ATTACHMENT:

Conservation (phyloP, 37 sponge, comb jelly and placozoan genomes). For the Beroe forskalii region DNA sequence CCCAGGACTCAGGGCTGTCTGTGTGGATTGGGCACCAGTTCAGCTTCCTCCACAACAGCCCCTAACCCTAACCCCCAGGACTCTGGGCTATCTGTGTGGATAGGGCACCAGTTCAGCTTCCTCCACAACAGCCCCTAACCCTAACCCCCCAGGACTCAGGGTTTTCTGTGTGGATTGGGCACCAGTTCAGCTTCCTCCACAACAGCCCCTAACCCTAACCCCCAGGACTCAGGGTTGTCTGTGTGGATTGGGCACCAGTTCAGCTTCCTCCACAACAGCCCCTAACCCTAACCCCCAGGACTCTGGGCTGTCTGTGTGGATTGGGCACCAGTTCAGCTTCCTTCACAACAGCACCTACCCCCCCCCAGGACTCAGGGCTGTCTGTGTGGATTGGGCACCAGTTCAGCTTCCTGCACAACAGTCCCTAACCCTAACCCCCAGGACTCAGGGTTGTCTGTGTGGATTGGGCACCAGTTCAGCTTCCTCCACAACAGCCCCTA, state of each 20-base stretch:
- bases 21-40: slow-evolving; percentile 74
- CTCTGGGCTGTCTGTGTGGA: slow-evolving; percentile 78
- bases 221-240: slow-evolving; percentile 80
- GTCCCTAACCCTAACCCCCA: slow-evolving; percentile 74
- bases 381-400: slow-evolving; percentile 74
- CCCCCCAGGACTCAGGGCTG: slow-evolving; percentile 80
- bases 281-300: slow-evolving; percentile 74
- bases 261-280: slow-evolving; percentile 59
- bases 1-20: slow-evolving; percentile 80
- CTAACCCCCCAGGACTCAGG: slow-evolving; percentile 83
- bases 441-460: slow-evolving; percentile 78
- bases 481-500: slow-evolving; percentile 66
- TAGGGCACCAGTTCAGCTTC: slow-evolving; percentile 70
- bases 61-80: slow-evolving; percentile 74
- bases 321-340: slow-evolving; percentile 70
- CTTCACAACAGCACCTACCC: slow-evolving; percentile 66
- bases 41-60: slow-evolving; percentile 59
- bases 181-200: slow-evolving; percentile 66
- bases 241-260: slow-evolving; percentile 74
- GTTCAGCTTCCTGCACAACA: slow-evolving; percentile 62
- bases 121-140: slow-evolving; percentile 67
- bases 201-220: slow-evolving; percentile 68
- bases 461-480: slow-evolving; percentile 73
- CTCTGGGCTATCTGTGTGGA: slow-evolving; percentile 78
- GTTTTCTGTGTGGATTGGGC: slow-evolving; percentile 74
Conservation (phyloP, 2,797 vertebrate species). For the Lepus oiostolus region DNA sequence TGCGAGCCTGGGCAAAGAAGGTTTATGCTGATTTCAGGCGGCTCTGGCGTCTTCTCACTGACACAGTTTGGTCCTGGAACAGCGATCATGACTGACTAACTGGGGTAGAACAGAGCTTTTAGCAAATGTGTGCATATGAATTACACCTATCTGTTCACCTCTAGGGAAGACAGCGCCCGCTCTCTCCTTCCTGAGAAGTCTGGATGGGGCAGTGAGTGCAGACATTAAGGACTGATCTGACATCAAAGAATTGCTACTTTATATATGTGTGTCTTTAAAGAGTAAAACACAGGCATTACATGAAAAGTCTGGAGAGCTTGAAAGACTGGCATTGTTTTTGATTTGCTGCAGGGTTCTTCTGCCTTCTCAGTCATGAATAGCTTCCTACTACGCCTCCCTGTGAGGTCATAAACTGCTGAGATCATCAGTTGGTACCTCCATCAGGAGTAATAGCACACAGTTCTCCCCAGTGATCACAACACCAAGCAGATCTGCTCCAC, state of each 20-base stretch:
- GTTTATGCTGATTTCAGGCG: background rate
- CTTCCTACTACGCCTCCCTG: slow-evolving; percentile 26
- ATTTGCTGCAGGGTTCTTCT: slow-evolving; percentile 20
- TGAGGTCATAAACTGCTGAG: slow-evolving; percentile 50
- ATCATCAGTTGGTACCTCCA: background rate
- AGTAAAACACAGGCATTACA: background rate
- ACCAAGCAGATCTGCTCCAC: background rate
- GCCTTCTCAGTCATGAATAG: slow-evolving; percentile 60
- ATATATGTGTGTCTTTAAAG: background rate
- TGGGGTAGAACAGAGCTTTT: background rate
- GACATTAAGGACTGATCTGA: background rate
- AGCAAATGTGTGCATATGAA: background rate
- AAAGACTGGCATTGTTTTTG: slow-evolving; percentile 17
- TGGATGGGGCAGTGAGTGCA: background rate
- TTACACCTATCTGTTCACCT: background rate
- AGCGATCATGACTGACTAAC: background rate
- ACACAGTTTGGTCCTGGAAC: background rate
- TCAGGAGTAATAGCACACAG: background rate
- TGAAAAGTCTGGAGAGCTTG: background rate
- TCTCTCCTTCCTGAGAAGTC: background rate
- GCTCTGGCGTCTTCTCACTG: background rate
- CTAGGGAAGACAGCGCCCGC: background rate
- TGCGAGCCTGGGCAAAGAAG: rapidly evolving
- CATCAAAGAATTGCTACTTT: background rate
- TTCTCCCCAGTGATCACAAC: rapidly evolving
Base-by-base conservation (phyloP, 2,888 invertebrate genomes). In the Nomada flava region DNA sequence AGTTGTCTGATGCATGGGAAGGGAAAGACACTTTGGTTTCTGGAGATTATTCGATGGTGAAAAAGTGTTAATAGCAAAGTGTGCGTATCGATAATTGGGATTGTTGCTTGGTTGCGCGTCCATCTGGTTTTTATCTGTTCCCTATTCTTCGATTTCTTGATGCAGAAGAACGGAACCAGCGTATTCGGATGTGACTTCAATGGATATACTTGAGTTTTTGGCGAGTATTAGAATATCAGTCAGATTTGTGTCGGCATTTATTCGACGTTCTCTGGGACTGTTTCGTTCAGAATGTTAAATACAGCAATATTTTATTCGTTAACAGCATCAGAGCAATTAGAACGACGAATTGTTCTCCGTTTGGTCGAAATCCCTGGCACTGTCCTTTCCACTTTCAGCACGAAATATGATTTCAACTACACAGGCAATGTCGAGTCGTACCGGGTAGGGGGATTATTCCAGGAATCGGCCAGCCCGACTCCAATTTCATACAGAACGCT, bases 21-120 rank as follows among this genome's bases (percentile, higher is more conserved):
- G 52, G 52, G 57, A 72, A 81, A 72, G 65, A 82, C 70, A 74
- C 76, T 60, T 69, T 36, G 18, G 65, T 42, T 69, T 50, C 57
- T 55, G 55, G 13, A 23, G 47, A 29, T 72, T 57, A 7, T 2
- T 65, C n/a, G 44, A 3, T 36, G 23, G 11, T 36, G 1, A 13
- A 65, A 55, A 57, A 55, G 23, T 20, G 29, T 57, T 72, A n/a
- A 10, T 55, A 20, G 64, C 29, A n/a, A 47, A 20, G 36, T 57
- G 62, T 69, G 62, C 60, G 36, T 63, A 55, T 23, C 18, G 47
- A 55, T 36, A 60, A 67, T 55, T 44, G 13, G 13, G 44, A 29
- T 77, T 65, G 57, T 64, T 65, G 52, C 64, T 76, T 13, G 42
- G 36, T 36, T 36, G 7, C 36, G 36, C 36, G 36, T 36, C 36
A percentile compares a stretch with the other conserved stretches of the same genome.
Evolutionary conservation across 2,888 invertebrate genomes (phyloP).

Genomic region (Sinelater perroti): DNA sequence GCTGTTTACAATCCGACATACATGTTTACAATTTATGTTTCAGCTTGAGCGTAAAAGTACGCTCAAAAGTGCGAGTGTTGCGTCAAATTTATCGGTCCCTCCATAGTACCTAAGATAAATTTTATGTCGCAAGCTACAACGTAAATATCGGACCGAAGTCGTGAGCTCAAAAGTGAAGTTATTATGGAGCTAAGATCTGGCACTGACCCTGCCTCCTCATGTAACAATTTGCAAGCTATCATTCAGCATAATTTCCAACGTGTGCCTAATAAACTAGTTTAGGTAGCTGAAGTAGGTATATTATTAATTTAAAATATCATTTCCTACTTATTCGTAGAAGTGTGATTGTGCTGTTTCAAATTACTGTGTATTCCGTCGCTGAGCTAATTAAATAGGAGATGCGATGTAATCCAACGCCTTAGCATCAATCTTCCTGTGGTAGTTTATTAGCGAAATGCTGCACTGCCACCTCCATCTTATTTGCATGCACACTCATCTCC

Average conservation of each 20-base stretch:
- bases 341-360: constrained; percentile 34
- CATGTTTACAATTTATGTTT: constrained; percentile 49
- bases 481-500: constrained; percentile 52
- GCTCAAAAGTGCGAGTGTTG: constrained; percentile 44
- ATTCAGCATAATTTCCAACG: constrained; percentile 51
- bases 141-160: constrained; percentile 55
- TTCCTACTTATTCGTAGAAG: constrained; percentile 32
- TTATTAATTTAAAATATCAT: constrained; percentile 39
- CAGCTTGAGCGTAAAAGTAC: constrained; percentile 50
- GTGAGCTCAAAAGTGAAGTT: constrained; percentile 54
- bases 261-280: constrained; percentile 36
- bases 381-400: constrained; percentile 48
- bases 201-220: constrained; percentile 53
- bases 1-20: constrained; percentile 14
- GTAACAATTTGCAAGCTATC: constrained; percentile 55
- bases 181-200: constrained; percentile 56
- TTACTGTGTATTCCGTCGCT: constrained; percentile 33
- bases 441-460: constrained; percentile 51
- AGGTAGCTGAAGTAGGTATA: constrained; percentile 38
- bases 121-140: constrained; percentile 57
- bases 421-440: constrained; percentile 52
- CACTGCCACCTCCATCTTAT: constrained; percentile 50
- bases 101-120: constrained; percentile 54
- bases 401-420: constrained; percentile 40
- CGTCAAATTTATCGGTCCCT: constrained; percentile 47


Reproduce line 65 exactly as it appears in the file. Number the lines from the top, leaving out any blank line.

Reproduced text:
Evolutionary conservation across 2,888 invertebrate genomes (phyloP).